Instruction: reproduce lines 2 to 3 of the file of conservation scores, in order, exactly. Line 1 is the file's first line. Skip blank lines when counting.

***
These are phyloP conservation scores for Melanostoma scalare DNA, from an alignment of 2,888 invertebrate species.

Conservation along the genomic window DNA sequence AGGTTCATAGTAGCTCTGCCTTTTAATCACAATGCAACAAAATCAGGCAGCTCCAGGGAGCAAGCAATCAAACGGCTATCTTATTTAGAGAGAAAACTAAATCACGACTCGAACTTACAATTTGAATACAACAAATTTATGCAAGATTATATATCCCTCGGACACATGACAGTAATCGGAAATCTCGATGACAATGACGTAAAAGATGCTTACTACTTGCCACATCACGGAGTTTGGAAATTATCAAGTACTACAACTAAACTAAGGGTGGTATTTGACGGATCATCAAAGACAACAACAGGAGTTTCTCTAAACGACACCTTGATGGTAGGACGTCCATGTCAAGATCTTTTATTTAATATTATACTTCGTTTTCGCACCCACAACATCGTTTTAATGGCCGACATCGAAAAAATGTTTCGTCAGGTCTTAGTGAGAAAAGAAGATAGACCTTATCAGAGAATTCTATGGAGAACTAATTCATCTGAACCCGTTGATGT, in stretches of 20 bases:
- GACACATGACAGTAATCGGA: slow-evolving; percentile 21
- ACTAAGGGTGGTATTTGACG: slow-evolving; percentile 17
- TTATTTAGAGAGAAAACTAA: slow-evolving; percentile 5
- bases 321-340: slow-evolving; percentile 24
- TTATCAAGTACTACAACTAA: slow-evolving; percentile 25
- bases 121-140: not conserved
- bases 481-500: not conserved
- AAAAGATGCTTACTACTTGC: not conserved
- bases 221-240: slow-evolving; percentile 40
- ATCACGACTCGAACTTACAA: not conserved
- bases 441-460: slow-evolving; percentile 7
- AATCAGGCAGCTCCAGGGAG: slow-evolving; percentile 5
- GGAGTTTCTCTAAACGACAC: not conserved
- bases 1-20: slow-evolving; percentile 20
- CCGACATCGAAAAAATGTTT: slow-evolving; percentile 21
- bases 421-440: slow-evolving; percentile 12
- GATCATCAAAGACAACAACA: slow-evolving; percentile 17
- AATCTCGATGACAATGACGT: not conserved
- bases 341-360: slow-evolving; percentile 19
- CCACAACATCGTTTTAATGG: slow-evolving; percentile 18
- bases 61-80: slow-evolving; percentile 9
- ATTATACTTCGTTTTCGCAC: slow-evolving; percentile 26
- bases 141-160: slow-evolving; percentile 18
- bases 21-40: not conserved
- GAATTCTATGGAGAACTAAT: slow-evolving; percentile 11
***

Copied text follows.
Conservation along the genomic window DNA sequence AGGTTCATAGTAGCTCTGCCTTTTAATCACAATGCAACAAAATCAGGCAGCTCCAGGGAGCAAGCAATCAAACGGCTATCTTATTTAGAGAGAAAACTAAATCACGACTCGAACTTACAATTTGAATACAACAAATTTATGCAAGATTATATATCCCTCGGACACATGACAGTAATCGGAAATCTCGATGACAATGACGTAAAAGATGCTTACTACTTGCCACATCACGGAGTTTGGAAATTATCAAGTACTACAACTAAACTAAGGGTGGTATTTGACGGATCATCAAAGACAACAACAGGAGTTTCTCTAAACGACACCTTGATGGTAGGACGTCCATGTCAAGATCTTTTATTTAATATTATACTTCGTTTTCGCACCCACAACATCGTTTTAATGGCCGACATCGAAAAAATGTTTCGTCAGGTCTTAGTGAGAAAAGAAGATAGACCTTATCAGAGAATTCTATGGAGAACTAATTCATCTGAACCCGTTGATGT, in stretches of 20 bases:
- GACACATGACAGTAATCGGA: slow-evolving; percentile 21